Fiji Airways has taken delivery of two more Boeing 737 MAX-8s, with both touching down in Nadi last week. The planes winged their way from Seattle to Fiji via Honolulu last week. It brings the total number of 737 MAXs at Fiji Airways to four and leaves one MAX yet to be delivered.
Two flights last week from Seattle via Honolulu for 737 MAXs
The two MAXs heading to Fiji last week were DQ-FAE and DQ-FAH. DQ-FAE left Seattle’s Boeing Field early in the evening of Tuesday, May 25. The flight operated as FJ2201. DQ-FAE landed in Honolulu later on Tuesday evening and overnighted. On Wednesday afternoon, the 737-MAX departed Honolulu for the six-and-a-half-hour flight down to Fiji Airways’ home port of Nadi.
On Thursday, May 27, DQ-FAH left Boeing’s Field in Seattle, landing in Honolulu later that evening. After overnight, DQ-FAH continued onto Nadi on Friday, landing early in the evening. This flight operated as FJ2203.
Fiji Airways received its first two MAX-8s, DQ-FAB and DQ-FAD in late 2018 and planned to deploy them around the Pacific, particularly on flights to New Zealand and Australia. Like most MAX operators, the subsequent global grounding of the MAXs caught Fiji Airways on the hop.
Arguably, the MAX groundings had a far bigger proportional financial and operational impact on smaller operators like Fiji Airways than on bigger operators like American Airlines. Fiji Airways sent DQ-FAB and DQ-FAD to storage in Alice Springs.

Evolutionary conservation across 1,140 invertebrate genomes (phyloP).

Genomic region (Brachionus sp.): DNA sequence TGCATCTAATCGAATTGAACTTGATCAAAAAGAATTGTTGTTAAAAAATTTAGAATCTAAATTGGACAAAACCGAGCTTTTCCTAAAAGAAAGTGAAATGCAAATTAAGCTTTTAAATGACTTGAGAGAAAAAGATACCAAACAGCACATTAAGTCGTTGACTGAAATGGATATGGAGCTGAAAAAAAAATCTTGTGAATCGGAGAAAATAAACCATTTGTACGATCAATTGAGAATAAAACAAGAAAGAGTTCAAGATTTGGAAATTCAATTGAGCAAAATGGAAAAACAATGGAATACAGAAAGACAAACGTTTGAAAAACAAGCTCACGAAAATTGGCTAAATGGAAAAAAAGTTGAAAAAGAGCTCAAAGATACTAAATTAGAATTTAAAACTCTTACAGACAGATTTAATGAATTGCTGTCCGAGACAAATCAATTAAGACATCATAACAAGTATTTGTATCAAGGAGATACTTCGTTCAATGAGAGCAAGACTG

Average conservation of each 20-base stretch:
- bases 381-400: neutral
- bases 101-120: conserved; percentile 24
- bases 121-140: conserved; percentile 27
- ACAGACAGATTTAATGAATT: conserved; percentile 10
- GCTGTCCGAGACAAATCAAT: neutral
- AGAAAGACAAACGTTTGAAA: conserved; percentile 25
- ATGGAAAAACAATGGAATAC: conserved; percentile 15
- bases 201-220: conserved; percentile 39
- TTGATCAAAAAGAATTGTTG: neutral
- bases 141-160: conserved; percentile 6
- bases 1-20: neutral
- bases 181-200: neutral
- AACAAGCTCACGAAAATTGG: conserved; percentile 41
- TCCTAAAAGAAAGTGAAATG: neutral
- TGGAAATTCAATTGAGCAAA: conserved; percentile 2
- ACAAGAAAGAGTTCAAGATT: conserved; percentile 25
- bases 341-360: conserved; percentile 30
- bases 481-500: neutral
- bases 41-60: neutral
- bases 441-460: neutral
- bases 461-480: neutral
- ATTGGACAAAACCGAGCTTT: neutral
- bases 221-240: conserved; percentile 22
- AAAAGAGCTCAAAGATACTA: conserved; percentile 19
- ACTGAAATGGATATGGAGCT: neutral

Flights grounded in Fiji
The Civil Aviation Authority of Fiji cleared the 737 MAX to fly again in Fiji in early April. But other than ferry flights, Fiji Airways’ MAXs aren’t flying anywhere at the moment. Regular tourist traffic between Fiji and its big Australian and New Zealand markets is at a halt with borders closed in all three countries. As a result, Fiji Airways has sparkling new MAXs but nowhere to fly them.
If that was the only problem at Fiji Airways, the airline’s executives would probably cheer. It has been little reported but with Fiji’s borders closed and continuing restrictions on movement around Fiji, the national carrier has canceled virtually all flights until mid-June.
Citing “compliance with the ongoing movement restrictions and passenger flight suspension directives in Fiji,” domestic and international Fiji Airways and Fiji Link flights are canceled until June 12.
Typically, Fiji Link operates Fiji Airways’ domestic flights around the Fijian islands using a handful of ATR 72s. The better-known Fiji Airways brand mostly sticks to international services. For much of the last year, Fiji Airways has operated a scaled-back schedule of repatriation-style flights around the Pacific rim. But they too are now on pause.
Fiji Airways MAXs may fly from mid-June
All that’s on offer between now and June 12 are three “special” flights that operate to get non-Fijian nationals home – diplomatic staff, NGO employees, and the like. There is a flight to Brisbane on June 4, Sydney on June 5, and Los Angeles on June 10.
“Passengers must note that operating these special flights is extremely costly for Fiji Airways,” warns Fiji Airways. “Government authorities require all pilots and cabin crew to enter 14-day quarantine after the flight (even for one-way flights departing Fiji). These quarantine costs are borne by Fiji Airways, not the Fijian Government.
“As a result, the fares for these flights are higher than those of repatriation flights. Some flights to Australia, for example, are also capacity restricted allowing only 25 – 30 travelers per flight, further driving up the cost per passenger.”
Fiji Airways is tentatively scheduling some international flights to resume from June 12. Australia has approved the MAX flying again in its airspace so Boeing’s most controversial aircraft may start flying in from Fiji from mid-June.